“As any researcher would agree, it is easy to get caught up In the logistics of the science we do each day but events like these where we are able to connect with survivors — and those impacted by this life-altering illness — is a reminder of the real reason why we love the work we do,” she said.

May is Brain Tumour Awareness Month in Canada, which aims to raise awareness about brain tumours, promote research, and support those affected by the disease.

Karen Metcalfe, assistant director of the WE-Spark Health Institute whose daughter Mckenna is a brain tumour survivor, volunteers her time to co-ordinate a walk in support of the Brain Tumour Foundation of Canada.

“This gathering and lab tour was an important opportunity to support all those affected by the disease, to show what research is taking place locally, and how national organizations help our local community,” she said.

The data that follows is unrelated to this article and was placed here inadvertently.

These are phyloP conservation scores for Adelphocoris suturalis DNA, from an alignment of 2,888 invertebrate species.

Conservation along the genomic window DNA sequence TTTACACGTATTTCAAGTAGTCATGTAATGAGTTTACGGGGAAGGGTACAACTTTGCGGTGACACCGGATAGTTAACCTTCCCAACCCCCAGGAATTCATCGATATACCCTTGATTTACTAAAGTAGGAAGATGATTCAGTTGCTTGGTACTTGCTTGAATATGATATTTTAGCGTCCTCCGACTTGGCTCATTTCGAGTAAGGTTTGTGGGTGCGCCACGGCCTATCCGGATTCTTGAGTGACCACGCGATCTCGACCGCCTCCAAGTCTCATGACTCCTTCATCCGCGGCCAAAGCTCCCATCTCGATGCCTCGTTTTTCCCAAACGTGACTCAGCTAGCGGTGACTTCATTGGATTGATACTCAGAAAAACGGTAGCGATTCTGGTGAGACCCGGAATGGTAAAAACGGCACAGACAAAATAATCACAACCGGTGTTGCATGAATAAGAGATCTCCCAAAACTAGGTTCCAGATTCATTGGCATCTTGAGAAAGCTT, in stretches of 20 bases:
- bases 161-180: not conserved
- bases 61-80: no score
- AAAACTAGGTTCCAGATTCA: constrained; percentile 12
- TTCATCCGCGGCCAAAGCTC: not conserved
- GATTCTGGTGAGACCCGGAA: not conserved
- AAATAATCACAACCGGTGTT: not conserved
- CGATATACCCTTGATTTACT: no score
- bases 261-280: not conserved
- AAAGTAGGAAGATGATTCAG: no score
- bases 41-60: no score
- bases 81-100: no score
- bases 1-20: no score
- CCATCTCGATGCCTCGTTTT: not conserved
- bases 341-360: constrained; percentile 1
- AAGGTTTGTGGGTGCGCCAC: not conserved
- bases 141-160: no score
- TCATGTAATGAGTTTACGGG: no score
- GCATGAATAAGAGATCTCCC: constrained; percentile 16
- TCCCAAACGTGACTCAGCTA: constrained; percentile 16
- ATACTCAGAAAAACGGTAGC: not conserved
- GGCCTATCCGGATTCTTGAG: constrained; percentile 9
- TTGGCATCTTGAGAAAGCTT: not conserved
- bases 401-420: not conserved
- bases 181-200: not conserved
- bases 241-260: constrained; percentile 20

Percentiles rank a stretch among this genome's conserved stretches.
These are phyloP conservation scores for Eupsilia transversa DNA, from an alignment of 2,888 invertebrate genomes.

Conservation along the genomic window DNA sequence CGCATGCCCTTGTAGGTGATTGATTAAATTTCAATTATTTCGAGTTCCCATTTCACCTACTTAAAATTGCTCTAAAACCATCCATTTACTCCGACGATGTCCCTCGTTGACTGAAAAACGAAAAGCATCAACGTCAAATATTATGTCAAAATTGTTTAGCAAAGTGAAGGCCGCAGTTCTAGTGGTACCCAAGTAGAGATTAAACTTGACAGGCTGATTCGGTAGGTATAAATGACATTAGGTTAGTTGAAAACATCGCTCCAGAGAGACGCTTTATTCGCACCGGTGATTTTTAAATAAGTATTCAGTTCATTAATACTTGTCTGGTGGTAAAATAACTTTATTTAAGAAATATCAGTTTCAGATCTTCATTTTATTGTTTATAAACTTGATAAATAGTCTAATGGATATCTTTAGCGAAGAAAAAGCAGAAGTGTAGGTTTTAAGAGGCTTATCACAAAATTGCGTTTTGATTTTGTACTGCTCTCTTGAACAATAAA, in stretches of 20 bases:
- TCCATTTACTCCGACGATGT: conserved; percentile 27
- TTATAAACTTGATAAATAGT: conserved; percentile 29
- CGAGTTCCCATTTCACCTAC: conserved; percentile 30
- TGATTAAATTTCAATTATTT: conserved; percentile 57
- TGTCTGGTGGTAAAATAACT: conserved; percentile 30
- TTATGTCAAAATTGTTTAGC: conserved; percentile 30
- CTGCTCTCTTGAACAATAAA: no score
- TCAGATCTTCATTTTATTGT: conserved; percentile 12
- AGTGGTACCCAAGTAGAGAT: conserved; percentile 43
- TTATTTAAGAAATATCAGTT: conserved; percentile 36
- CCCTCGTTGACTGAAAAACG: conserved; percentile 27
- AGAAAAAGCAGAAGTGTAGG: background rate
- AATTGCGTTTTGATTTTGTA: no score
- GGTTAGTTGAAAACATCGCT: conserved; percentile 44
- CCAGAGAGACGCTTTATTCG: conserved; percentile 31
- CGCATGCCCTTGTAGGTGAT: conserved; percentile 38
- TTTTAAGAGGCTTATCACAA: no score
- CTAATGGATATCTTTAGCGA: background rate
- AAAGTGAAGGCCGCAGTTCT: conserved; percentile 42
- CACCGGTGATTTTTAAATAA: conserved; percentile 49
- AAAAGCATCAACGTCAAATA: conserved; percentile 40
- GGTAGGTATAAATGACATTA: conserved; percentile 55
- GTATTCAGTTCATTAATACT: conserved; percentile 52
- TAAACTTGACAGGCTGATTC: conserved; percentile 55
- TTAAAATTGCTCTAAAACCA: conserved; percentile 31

“Over the years, Brain Tumour Foundation of Canada has supported students and research projects in Windsor-Essex in the amount of $140,000. This gives tremendous hope to our local families.”

The annual Windsor Brain Tumour Walk will take place on Saturday, June 17, at the WFCU Centre. More information can be found here.

Victoria Paraschak leans against railing in HK buildingVictoria Paraschak, professor emerita in the Faculty of Human Kinetics, will be honoured Tuesday at the YMCA of Southwestern Ontario’s Women of Excellence gala in London for her contributions to sport, fitness, and recreation.

Professor emerita to be honoured at Women of Excellence gala

When the YMCA of Southwestern Ontario recognizes trailblazing women tomorrow night, UWindsor’s Victoria Paraschak will be among them.